Schooled as a late adolescent in the art of the road trip I can fondly recall a quick ol lap of the bottom of Australia. Because that’s what time rich, money poor folk like my young self and peers did for shits and giggles in those days.
From Marysville to Sydney then Ulla Dulla via Broken hill, where we swapped from Ryan's Midnight Oil blaring so loud to overcome the screaming of wind through open windows to beat the heat HX Holden sedan into the other road trip icon Tarago of Mike who was Ryans mate from Broken Hill who we picked up on the way. The Tarago was a step up from the HX, it had air con...but it didn't work. Still the idea of it meant something and instead of Midnight Oil it was Sunny Boys.
Now 40 years old the thrill of a journey somehwhere, anywhere, still sits in me. Some call it the travel bug. I think of travel as the opposite. A profilaxis against modernity, urbanity, insanity and white middle class chubbiness.
Midnight oil and cars have moved on and so have I. With a wave of the wests magic social mobility wand weeks of road wandering have become weekends of plane flying.
Some come Friday, come getting on a plane. Calling it a plane is all sorts of wrong. Planes are not plain. They are a time and location bender to a virtual reality indifferent to the existing reality. Describing planes I am also tempted to throw some sort of pop culture reference to the start of everyone’s most hated love movie Love actually in here, but won't.
So I fly from Melbs to Launceston in less than an hour. Take off, Weis bar, chapter of a book, stunning sunset, touchdown.
Its late so I think I’ve missed out on a rental car but haven’t but a mate who is a new local but not long enough to be local yet swings to my rescue and picks me up even though I’m ok. Coz that’s how Launcestonians roll. They are happy to help. Same next day when it turns out I’ve left half my drive train back in vic. The local bike shop is only to happy to help. Good salt of the earth Tassy folk. Hope you meet them when you come down.
Via bike my new local old mate shows me around the stunning Catract Gorge and then up into the trails of Trevallyn. These trails are a joy but in comparison with the Derby trails to come are like playing on swings on your way to Disneyland. But I didn’t know that yet.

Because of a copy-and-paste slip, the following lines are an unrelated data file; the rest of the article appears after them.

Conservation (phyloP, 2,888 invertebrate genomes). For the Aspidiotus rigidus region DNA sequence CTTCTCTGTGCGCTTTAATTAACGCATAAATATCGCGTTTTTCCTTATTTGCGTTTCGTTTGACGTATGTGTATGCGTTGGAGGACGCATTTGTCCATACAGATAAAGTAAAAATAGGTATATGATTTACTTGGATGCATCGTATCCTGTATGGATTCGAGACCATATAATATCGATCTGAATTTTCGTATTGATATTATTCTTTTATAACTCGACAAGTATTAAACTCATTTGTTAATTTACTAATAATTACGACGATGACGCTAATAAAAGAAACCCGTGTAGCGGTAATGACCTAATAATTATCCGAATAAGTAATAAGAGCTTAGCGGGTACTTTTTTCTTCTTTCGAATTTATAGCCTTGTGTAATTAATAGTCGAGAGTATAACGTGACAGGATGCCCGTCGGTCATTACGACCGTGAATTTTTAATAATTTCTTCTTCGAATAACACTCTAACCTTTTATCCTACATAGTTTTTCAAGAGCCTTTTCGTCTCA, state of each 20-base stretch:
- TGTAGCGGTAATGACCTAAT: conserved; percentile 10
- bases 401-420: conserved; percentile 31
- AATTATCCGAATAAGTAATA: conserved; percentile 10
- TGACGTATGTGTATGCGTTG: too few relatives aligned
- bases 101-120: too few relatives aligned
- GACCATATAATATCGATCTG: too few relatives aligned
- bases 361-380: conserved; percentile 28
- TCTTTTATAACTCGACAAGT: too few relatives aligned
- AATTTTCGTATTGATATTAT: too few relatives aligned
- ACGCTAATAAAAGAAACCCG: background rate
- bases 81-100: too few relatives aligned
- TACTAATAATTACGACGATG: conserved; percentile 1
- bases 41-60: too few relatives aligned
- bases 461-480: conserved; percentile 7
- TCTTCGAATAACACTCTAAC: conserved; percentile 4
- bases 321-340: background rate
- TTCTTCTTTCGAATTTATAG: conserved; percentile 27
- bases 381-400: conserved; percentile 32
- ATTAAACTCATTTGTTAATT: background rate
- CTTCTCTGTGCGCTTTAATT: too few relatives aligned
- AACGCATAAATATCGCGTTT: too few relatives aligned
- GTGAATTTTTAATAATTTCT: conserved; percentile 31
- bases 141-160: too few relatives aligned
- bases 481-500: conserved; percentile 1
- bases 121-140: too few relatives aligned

With my short weekend timeline it was time to boot it to Derby. From Launny to Derby is a stunning circuitous route through some non internet serviced awesomeness and after a couple of hours and some significant climate change you arrive at the trail head.
New maps and World Trail branding build the anticipation and after familiarising myself with the maps I decide to head for a late arvo spin on flickity sticks into Dam Busters.
Few can improve on or repeat genuis. Most have their Andy Warhol 15minutes then are gone –think Milli Vanilli, Rob Mills, Chik Chik boom, beached as bru, Shannon Nolls Drive song - luminous moments of jaw dropping amazeballs that defined the cultural zeitgeist for a least half a day and then gone, wallowing in their nadir for the rest of their days. After designing Olympic and World cup Mountain Bike courses world wide it would have been so easy and probably fair for Glen Jacobs to have reached his creative zenith by now. But it seems, and is evidence by Derby, each new blank hill side canvas see’s Glen and his crew create another magnum opus.
All of these conclusions were quickly and unarguably reached as I zoomed enthralled along the dam busters trail. In spite of Derby throwing one of its very best storms at me I was all peak experience, bike dancing the trails with the joy of autonomous movement, in a better reality, ensconced in so much forest green.
Then I stopped.
Off to the left i spot a trickle of mountain stream. And I sit for a while and reflect on how good it is to be out there, out the back of Derby which is already out the back of nowhere. Away from it all and just sitting for a bit. Looking around. Breathing it all in. And know that riding isn’t just about riding.